17 comments on “Culture Vultures?

  1. Indeed the word vulture has a negative connotation. Maybe some other word with a positive light would be more appropriate. Culture Queens, no sounds too New York. Culture afficionados, maybe.
    Culture connaisseur or maybe the French word Mécène is best in terms of appreciation or supporter of the arts in general.

    • I like that….. ‘Mécène des Arts’.

      A friend says one must be cautious to use the term “Queen” correctly. I could be one as my mother is deceased but Harper’s Other Dad’s mother is still living so he would be a Culture Princess

  2. “Patron of the Arts” might have sounded too high flutent to the person you were talking with so he went with the younger power couple term.

  3. The world needs more “high consumption consumers” of the arts. Without all those butts in the seats there would be less variety and quality to choose from and a lot more poorer artisans.

    • We are seeing both La Traviata and La Boheme this year. Violeta definitely has consumption. Mimi may have it as well so I guess, at least this season, we are, indeed, consumption consumers.

      I’m not sure if Mimi has consumption or some other, more generic, ailment; what Carol Burnette used to refer to as “old movie disease”.

  4. this afternoon, spouse and I went to a single-screen old fashioned movie theater to see “the mark of zorro”, a 1920 silent film (starring douglas fairbanks sr.) with live pipe organ accompaniment. FABULOUS! and no screaming brats either!

  5. Not much chance of being a Culture Vulture here in Gayberry, U.S.A. unless you count drag shows. Mona Lotts is a hoot but not what one would consider culture. Just saying. :

  6. It’s a term I used to use to describe myself in those long-gone days when I’d put contact ads in gay publications. (Sometimes adding in brackets “Esp. Beethoven/Shakespeare”) I don’t think it’s seen quite as negative here – more ‘highbrow’ though perhaps also a bit ‘cold’. It certainly got the responses to my add flooding in, maybe a lot of it out of curiosity. But by describing myself as such when I got to know the repliers they tended to be taken aback that my tastes were much more catholic than the term implies e.g I used to have a keen interest in pop music (much less so now) and musicals as well as ‘popular’ literature of the time like Stephen King.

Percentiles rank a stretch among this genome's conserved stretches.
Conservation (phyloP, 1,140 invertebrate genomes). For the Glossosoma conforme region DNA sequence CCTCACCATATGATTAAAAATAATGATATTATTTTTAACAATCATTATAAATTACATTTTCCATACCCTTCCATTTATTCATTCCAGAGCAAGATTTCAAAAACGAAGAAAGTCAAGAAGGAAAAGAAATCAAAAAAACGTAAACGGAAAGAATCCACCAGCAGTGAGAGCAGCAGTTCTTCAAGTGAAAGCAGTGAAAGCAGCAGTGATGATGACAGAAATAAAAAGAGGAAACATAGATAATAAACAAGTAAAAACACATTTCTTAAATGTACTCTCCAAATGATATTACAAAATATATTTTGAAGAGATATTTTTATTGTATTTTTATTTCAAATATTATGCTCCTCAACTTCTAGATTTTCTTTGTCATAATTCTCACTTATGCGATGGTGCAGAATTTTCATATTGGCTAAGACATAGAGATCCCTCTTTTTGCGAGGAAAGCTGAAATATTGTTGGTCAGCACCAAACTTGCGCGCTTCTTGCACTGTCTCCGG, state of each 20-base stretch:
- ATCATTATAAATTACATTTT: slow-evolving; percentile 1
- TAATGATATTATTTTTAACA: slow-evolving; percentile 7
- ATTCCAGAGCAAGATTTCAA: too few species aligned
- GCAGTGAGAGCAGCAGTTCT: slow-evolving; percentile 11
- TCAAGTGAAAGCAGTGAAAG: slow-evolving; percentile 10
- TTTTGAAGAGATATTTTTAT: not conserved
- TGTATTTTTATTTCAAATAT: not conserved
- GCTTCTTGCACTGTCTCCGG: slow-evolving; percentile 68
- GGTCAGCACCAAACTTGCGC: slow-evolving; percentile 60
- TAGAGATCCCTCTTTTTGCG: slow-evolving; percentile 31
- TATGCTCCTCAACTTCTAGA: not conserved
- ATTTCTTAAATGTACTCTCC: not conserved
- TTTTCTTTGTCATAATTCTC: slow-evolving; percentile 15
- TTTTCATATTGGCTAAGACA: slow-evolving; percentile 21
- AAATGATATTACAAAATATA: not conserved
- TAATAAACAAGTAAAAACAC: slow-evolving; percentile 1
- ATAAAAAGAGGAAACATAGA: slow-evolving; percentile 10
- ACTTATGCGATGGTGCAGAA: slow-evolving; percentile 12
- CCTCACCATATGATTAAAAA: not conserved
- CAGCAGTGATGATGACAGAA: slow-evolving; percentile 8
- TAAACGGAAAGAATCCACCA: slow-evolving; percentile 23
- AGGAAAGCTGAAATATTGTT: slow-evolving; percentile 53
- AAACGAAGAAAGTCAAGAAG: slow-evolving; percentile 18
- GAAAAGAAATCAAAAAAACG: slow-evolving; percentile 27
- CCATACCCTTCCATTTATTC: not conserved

I would describe you and H.O.D. as ‘culture vultures’ without any of a hint of the veneer of snobbishness that it seems to have accreted in your country. I don’t find it in the least off-putting – but, then, I am one myself.

    Re your mentioning of ‘Clockwork Orange’ wth regard to B’s 9th. I have a bit of the same association as you have, though not so much as tto distract me when I hear the smphony. A bigger one with that film for me is ‘La Gazza Ladra’ overture and the gang rape scene (though there’s actually not too much to see). That particular association really is overwhelming for me – and it will be forever, though thankfully(?) one doesn’t hear the Rossini anything like as often as the Beethoven.

    Talking about culture, I can also mention that I’ve been sent a video of the 1984 Met production of ‘La Forza del Destino’ (Leontyne Price/James Levine). It’s an opera of which I only know a little and, now having played the first act, it looks pretty darn good.

    • Based on your comment I listened to the La Gazza Ladra overture. I certainly recognize it from the film but never made the connection between the film and Rossini before.

      I have never seen La Forza del Destino. Harper’s Other Dad advises it was a signature role for Leontyne Price so it sounds like a great recording with which to experience it for the first time.

      • ‘La Forza’ is a fine opera – a rae bit of praise from me who, until quite recently, just didn’t ‘get’ Verdi – and he’s still not plain sailing for me. But I agree that you ought to give this one a try.

        Yes, that Rossini overture, despite my now perpetual association of it with gang rape, is a good one. Actually that was the first live opera I ever saw in my life. I’d have been about 19 and was given the treat by a work colleague of being taken up to Newcastle upon Tyne, about 40 miles north of where I lived then, to see it at their Theatre Royal, the only place in the whole of north east England which was able at that time (mid 1960s) to stage opera at all.

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